Emmanuel Macron’s journey to the gates of Ukraine

Emmanuel Macron’s journey to the gates of Ukraine

In Romania and Moldova, the incumbent EU Council President conceded that Europe must send “clear political signals” to Kyiv regarding its possible EU membership.

Special Representative for Constanta (Romania) and Chisinau (Moldova)

The war is near here. It’s even taking place across the Romania-Moldova border, where Emmanuel Macron headed back to back on Tuesday and Wednesday. In the first country, France has increased its military presence within the framework of NATO. In the second, concerned primarily with the humanitarian and economic consequences of the conflict, the head of state again recalled his concern about a “danger to our stability for all”. Moldova benefits from support from France and the European Union. Thanks to the €40 million help from the European Defense Fund, Moldova will be able to double its budget for its army. But that’s not enough to calm her down.

Like Ukraine and Georgia, it has applied for membership of the European Union and has joined a small club made up notably of the Western Balkans states. The Commission has to give an opinion this week and the European Council will decide on it at the summit on 24th and 25th June. “The context of the war makes us look at the moment differently,” admitted the French head of state alongside his counterpart Maia Sandu at the door of the presidential residence in Chisinau.

In Moldova, Emmanuel Macron owns even more in Ukraine. On the steps of Europe and while the rumors are urging it on, Emmanuel Macron has confirmed in half a word an upcoming trip to this capital. He was one of the few Western officials not to visit Kyiv since the February 24 Russian invasion, claiming to be waiting for a “useful” moment. The moment seems imminent. “We are in the process of joining forces with Ukraine for a new kind of talks,” the Romanian leader said Wednesday morning on the tarmac at Mihail Kogalniceanu Airport after surveying the troops from the base. “We must send clear political signals to Ukraine,” he said. “An unprecedented geopolitical situation is unfolding at the gates of our European Union. Yes, the political context and the decisions that the European Union and several nations have to make warrant further in-depth discussions and further progress,” he said.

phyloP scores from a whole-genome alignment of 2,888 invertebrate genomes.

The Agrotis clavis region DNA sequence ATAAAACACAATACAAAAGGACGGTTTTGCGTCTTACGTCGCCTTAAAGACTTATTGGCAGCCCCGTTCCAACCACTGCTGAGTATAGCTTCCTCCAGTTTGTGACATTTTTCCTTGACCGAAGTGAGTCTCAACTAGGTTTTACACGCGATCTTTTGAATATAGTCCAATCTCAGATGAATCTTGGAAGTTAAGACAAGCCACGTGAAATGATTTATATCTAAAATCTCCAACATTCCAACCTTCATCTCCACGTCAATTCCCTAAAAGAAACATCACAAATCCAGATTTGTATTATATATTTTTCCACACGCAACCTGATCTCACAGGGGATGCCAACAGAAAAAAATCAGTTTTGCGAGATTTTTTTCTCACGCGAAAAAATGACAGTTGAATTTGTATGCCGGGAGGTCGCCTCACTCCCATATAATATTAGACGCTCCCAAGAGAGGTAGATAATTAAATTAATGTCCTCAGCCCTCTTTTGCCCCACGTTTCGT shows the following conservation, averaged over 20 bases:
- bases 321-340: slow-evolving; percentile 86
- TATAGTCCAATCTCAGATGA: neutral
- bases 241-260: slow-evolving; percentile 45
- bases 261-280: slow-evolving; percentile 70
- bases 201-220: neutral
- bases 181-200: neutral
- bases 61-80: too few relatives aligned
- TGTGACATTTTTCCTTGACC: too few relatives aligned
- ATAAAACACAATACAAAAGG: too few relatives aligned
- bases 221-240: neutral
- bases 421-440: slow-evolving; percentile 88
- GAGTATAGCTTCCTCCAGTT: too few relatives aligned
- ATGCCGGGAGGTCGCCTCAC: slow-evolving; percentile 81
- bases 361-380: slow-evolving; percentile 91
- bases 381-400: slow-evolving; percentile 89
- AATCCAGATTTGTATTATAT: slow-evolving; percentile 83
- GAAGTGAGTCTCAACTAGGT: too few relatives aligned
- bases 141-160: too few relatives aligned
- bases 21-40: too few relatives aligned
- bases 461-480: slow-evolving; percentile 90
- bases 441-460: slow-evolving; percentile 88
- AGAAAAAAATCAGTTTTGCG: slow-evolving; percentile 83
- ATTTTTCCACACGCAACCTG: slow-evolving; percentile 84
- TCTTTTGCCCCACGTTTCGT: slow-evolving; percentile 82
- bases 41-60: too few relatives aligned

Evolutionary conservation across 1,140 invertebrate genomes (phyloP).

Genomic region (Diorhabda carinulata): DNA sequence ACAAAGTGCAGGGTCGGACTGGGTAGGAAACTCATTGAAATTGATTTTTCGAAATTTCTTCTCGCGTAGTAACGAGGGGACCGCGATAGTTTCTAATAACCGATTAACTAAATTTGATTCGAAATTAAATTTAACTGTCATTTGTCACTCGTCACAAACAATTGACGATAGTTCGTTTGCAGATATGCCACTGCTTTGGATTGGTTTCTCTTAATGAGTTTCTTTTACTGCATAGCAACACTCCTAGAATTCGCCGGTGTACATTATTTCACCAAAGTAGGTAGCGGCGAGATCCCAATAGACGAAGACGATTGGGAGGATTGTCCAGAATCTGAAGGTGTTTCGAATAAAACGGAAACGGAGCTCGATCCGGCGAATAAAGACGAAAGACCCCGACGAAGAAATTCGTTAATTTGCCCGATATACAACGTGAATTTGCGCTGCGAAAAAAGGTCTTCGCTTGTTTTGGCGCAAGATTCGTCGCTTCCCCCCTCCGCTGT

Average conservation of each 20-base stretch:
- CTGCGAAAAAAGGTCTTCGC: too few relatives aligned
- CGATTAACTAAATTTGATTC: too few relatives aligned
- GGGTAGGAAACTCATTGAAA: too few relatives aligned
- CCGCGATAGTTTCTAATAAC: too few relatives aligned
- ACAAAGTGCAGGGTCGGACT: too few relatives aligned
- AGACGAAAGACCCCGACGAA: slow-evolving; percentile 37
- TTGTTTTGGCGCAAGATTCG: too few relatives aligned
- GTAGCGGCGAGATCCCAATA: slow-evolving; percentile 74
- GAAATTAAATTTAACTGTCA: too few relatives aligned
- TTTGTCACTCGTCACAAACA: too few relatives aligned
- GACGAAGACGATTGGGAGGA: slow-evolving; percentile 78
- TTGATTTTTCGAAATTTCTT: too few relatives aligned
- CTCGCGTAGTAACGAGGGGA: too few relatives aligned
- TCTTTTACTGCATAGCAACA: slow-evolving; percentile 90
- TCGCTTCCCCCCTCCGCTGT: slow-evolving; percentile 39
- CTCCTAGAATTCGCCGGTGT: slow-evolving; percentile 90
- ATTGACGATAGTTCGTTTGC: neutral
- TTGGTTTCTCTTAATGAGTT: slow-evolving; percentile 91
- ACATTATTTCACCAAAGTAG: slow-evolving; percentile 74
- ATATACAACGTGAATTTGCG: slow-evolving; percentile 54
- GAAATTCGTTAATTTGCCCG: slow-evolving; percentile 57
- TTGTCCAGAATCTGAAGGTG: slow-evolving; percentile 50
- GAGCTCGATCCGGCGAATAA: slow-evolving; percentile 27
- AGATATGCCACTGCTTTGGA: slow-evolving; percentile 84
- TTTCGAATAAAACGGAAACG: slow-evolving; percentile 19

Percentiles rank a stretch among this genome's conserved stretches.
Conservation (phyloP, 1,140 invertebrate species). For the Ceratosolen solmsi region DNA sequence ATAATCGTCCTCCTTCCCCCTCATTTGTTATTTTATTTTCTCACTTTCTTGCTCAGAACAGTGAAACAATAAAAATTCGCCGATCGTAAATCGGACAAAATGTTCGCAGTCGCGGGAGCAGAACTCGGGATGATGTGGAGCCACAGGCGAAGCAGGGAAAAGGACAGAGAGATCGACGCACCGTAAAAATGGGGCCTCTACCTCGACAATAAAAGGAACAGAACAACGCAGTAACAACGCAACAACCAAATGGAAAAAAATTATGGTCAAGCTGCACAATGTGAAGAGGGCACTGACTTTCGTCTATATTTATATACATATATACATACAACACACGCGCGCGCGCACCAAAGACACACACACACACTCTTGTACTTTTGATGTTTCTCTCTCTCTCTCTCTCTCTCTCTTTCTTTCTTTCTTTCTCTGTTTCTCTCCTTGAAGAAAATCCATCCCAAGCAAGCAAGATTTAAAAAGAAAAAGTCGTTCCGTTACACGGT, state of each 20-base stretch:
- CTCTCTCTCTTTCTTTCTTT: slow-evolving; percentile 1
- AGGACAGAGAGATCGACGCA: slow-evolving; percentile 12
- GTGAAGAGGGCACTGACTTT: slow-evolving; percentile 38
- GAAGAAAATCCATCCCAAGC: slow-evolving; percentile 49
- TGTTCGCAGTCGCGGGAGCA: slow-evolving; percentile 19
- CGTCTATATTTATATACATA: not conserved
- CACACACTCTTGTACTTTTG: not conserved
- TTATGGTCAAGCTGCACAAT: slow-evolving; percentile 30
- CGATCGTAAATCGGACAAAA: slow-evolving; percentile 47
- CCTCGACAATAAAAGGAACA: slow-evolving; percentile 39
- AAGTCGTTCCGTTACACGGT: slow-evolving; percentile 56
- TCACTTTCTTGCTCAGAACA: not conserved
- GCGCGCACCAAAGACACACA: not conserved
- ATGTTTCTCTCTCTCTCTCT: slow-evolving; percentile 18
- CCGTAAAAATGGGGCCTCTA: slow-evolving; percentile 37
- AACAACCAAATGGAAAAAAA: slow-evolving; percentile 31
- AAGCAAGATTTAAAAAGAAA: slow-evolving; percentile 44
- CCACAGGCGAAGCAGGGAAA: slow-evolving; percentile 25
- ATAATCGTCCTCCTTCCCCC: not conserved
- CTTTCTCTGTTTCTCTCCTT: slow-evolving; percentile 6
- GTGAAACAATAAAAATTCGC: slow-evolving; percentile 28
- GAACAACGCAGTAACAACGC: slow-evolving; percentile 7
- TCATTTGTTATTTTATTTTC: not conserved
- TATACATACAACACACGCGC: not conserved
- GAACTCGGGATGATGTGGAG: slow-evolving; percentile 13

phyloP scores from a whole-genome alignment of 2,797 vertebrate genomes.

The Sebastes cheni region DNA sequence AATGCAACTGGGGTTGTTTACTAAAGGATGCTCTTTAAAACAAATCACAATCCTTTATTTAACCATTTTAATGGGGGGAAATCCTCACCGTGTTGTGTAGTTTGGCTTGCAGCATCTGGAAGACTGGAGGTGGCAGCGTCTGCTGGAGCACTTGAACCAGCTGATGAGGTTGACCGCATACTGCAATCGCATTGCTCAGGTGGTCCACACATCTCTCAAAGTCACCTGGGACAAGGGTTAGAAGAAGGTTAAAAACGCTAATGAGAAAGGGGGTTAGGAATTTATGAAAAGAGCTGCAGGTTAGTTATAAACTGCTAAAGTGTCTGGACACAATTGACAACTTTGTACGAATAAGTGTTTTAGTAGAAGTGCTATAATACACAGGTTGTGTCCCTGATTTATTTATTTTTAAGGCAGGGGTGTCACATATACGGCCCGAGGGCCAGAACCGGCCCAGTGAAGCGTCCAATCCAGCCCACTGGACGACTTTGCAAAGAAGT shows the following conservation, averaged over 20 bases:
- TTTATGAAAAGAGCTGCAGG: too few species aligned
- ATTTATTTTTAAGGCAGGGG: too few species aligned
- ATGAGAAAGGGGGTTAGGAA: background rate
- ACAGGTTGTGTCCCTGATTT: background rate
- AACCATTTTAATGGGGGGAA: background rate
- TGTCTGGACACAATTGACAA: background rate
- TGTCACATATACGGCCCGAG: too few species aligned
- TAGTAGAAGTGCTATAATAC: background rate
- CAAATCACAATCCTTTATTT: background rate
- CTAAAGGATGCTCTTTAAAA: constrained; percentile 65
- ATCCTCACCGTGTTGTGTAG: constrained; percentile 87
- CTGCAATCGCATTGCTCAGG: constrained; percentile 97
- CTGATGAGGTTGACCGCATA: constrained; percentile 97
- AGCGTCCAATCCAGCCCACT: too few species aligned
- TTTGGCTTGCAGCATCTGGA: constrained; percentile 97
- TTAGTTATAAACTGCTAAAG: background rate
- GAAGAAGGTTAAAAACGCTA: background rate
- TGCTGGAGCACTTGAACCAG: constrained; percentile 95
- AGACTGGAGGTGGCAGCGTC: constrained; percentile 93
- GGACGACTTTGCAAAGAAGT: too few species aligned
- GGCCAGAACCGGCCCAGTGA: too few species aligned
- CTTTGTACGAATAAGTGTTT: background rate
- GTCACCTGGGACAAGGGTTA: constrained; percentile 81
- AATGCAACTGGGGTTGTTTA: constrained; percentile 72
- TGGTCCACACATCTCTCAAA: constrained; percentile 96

“A positive and clear message”

As Russia gnaws at ground in Donbass, Ukrainians continue to expect military aid to resist the offensive. But Volodymyr Zelenskyy is also hoping for a political gesture to recognize Ukraine as a candidate. “We must not separate Moldova and Ukraine under the circumstances we know,” said Emmanuel Macron, who was asked several times for his position. He said he wanted Europeans to send “a positive and clear message” to Moldova. France secures the presidency of the European Union until the end of the month, Emmanuel Macron wisely avoided saying more. He assured that he was working towards a consensus among the 27. Therefore, he stressed that the answer would be “under conditions”. Accession by Ukraine or Moldova is not conceivable for many years, even decades.